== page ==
NPR : News

Filed Under:

Fete Fit For A Queen: Diamond Jubilee Draws To A Close

Four days of celebrating Queen Elizabeth II's 60th year on the throne are coming to an end as the U.K. wraps up the Diamond Jubilee festivities in London.

There's a huge crowd outside Buckingham Palace this hour. People lined up for hours for a chance to see the queen as she rode by in a carriage following this morning's service at St. Paul's Cathedral, and to see her appear on the palace's balcony. She came out on the balcony just before 10:30 a.m. ET, with most of her family (Prince Philip was taken ill Monday, as we reported).

There was also one of those impressive flybys of Royal Air Force aircraft from World War II, and some more modern fighters.

Later, around 1 p.m. ET, a video of the queen's message to her people is due to be broadcast and posted on the The Royal YouTube channel.

As you would expect, all the doings are being followed closely by the BBC.

Update at 1:25 p.m. ET. Events Have Been A "Humbling Experience," The Queen Says:

The Royal Channel has now posted the queen's message. "It has touched me deeply" to see so many celebrating, she said.

Copyright 2012 National Public Radio. To see more, visit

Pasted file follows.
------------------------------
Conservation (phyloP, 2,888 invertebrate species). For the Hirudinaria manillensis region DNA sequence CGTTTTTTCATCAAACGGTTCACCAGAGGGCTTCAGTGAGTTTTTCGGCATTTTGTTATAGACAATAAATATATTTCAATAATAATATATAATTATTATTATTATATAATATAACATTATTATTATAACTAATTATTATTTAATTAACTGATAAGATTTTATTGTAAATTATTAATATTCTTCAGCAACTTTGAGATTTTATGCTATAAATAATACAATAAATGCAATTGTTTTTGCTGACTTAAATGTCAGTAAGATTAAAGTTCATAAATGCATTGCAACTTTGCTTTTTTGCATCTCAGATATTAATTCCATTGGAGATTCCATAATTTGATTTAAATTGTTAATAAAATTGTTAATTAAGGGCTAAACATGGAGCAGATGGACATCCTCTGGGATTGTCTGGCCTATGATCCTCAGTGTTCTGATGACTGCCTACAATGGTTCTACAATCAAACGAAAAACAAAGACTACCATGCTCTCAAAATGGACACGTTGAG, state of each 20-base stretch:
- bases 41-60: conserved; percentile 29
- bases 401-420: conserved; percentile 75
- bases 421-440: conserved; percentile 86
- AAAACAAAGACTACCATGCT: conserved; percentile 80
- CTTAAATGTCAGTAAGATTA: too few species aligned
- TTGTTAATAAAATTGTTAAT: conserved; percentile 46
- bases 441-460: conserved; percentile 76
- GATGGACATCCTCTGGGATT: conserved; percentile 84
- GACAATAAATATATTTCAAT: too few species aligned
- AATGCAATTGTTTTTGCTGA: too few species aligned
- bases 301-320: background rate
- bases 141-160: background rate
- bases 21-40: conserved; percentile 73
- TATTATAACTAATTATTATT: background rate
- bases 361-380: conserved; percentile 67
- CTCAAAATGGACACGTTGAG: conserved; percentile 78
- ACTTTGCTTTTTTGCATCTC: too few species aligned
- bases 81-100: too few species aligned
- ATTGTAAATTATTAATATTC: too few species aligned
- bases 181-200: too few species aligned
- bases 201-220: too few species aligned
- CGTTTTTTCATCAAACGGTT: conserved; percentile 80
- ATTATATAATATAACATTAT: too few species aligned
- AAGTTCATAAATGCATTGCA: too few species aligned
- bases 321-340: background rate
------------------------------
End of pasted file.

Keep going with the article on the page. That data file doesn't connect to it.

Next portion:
From Trembling Teacher To Seasoned Mentor: How Tim Gunn Made It Work

Gunn, the mentor to young designers on Project Runway, has been a teacher and educator for decades. But he spent his childhood "absolutely hating, hating, hating, hating school," he says.

How Do We Get To Love At 'First Bite'?

It's the season of food, and British food writer Bee Wilson has a book on how our food tastes are formed. NPR's Scott Simon speaks with her about her new book, "First Bite: How We Learn to Eat."

Osceola At The 50-Yard Line

The Seminole Tribe of Florida works with Florida State University to ensure it that its football team accurately presents Seminole traditions and imagery.

Payoffs For Prediction: Could Markets Help Identify Terrorism Risk?

In a terror prediction market, people would bet real money on the likelihood of attacks. NPR's Scott Simon speaks with Stephen Carter about whether such a market could predict — and deter — attacks.

Leave a Comment

Help keep the conversation civil. Please refer to our Terms of Use and Code of Conduct before posting your comments.